Yesterday morning I woke up and saw a ceiling that wasn't mine, and that ceiling was the trigger for my mind to compute that this is it. I'm not going home.

A friend moved to Leeds a week before the majority of us moved to our own new places, and we watched him with open mouths as he settled and became a student. We felt like the aliens in Toy Story, "ahhhhhh"ing and "ooooohhhhh"ing as he uploaded photos on Instagram, tagged strangers in tweets, and updated his location after allowing his friend count to go up by about 100. My friend count has gone up by 4. One of them is my mum. But it's weird knowing that friends are gone and there's a unsaid feeling of not being able to talk to them. You can talk to them. They're right there, on Twitter, Skype, and Facebook. But there's a distance now, apart from the literal sense, now that the 19 year bubble of home has been broken and people can't see the end anymore. Those walls that are built around you for 19 years have been crushed down to make way for this whole expanse of NEW. Everyone's looking out instead of in. Old friendships and places and memories are still there, but have been frozen. Like figurines. You can get them out to play, but put them back and don't touch them again for years. There's a horizon now, that wasn't there before, and people want to go out and find it. So you let them. One by one you watch your friends extend their life to new people and places, that was once restricted to you. It hurts, a bit, in a selfish way. Watching people you loved for your own letting other people in. But "that's life", as they say. That's how life works. It's the letting go but keeping in your sights which is tough. A balance. No one wants to be forgotten, but no one wants to stop it if it happens. That's their life, and this is yours, and their horizon might not include you. 

I'm not made for Freshers. The going out, the making friends, the making out, the shit music, the constant drinking, the high heels, the photos, the whole pretend act where everyone acts cool and fine when they're not. I found such comfort last night in the Facebook sidebar showing me flatmates liking photos from, "OMG THAT AWKWARD MOMENT WHEN A GIRAFFE IS IN YOUR FRIDGE WEARING A SOMBRERO" whilst at the Lethal Bizzle gig in a club down the road, while I was eating biscuits and listening to Busted in my room. I won't pretend I like anything to fit in. That's shit. But at the same time, I don't want to not do anything with anyone just to make a point that I don't follow the crowd and don't enjoy the majority of student nightlife. I still want to try new things (NOT DRUGS, MUM. I DON'T MEAN DRUGS) with new people, but uni is what you make it. I'll do the things I like, not watch what the others like. I put my Steps poster up, and my Doctor Who poster, and my Brave poster, and covered my noticeboard in letters and postcards from writers, and quotes, and tickets from amazing nights, and funny stupid photos, and little bits of paper with AG < 3 LJ on, and cut outs of Caitlin Moran's columns. They're the things which sum up my past life and I want them in my future so much it hurts. I hate the present, because those things can't be there right now. I think in the future and I want everything I've planned now, not later. I'm too stubborn and independent and my flatmates just knocked on my door and I pretended I wasn't in. I'm way too happy with my life to let other people in and have a part in that. Essentially, I am awful.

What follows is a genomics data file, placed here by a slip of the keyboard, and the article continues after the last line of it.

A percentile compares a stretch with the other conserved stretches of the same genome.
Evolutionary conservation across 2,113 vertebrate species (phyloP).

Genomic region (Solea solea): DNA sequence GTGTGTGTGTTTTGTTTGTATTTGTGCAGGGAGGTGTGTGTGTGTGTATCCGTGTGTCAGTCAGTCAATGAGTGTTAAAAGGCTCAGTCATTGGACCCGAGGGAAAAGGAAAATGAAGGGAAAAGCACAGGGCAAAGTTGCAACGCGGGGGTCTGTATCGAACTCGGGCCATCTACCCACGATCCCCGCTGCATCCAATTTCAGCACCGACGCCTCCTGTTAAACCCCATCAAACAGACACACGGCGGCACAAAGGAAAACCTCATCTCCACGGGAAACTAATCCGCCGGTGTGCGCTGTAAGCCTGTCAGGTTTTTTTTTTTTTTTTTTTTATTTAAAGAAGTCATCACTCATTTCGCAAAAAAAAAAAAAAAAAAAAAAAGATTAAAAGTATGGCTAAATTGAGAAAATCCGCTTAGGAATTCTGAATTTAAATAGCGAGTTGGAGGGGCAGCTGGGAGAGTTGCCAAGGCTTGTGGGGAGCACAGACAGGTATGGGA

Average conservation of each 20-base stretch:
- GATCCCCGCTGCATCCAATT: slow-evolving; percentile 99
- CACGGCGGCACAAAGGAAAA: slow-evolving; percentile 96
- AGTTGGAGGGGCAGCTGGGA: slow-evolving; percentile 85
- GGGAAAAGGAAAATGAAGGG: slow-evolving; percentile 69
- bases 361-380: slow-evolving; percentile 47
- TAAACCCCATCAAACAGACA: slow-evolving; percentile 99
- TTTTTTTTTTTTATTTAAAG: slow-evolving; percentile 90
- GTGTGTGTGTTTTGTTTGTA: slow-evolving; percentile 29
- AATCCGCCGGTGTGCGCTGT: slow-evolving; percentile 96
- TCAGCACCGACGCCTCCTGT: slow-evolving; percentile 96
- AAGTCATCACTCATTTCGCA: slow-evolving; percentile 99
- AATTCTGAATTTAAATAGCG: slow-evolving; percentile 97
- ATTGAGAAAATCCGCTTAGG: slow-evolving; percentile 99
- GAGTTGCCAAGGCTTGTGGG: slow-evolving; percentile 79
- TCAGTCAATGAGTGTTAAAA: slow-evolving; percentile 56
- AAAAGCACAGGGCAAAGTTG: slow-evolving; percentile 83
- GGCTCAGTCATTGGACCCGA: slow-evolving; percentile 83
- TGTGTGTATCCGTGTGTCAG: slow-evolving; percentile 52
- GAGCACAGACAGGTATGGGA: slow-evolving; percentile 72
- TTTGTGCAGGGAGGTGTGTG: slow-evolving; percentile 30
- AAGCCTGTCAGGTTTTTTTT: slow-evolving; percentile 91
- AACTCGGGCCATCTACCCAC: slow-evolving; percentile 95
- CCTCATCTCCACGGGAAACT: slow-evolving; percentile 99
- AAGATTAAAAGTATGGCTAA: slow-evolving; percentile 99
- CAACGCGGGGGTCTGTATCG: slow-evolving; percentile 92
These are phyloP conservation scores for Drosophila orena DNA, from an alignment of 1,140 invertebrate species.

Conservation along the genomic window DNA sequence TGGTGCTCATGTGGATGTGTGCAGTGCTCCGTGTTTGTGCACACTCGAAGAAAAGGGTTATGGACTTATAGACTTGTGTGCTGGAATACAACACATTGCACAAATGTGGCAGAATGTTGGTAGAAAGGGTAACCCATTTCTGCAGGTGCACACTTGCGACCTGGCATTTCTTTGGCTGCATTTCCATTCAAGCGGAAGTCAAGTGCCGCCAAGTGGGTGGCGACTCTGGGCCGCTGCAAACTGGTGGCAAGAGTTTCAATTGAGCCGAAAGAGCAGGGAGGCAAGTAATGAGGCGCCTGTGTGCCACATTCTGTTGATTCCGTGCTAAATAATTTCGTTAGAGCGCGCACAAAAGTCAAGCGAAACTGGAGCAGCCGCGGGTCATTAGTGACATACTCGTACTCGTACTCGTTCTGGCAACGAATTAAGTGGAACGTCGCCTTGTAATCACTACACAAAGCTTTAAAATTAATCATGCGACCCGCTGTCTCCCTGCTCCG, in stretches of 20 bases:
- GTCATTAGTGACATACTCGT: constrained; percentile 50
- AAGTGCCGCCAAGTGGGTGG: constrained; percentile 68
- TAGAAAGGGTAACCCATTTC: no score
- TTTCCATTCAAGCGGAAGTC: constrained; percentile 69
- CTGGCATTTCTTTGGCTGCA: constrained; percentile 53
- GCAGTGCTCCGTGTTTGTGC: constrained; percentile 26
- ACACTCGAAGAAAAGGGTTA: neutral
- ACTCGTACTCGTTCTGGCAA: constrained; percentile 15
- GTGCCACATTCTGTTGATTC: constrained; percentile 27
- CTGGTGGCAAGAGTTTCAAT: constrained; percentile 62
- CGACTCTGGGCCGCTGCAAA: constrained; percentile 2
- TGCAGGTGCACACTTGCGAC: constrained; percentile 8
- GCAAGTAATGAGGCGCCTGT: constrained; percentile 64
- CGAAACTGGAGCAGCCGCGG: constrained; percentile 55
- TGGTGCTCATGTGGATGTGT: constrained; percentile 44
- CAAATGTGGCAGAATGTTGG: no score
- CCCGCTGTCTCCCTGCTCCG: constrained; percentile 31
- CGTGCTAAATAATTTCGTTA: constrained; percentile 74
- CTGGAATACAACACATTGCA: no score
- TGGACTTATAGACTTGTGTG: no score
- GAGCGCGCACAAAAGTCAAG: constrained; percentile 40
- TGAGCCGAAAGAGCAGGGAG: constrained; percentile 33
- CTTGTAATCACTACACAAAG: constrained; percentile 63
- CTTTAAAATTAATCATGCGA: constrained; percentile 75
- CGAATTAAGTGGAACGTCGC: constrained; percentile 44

It's hard starting from scratch with people who have no idea about you. You want them to know every part of your life and everything you are and everything you've done, but to them you're a blank canvas. And that's terrifying. And that's the first part of homesickness, where you want to be held by those who used to hold you together. There has to be a bit of fakery as you try to act as neutral and humanlike as possible, before yelling out, "OH THE" from a private joke years ago, or singing the Doctor Who theme tune as you pour grease down the sink and become the first person IN THE WHOLE ACCOMMODATION BLOCK to block it. Ithankyou, ahem. You prod people with parts of you (steady) and wait with baited breath for a response that, more often than not, isn't what you wanted. But there are the moments where you find someone who gets it, and those moments fill your heart with so much joy that you want to open your mouth and let everything that's you finally pour out and magnetise to this person without them rejecting it. Like a blood transfusion. This person for me said, "Last night was shit. I spent £3 to listen to wanky music and miss Downton Abbey." Shouting, "KLINGON SLINGON" was met with tears of laughter, and I felt comfortable telling my nearly-dying-after-putting-orange-peel-up-my-nose-on-bin-day story within 10 minutes. We spent last night drinking wine and developing a game involving covering the whole floor of the flat in Twister and only being able to move anywhere by playing the game to Benny Hill. "I want to check the post." "Left foot blue." "BUT THAT'S THE OTHER WAY." "LEFT FOOT BLUE THE POST CAN WAIT FOR RIGHT HAND RED JUST DO IT." We're going to watch ParaNorman tonight and go to the pub. This is how we Fresher.

My bubble is in tact, and I'm not ready to let it go yet. But it's transparent and I can see a life out there that maybe I might like. And with a view like this, it'd be silly to not give it a try.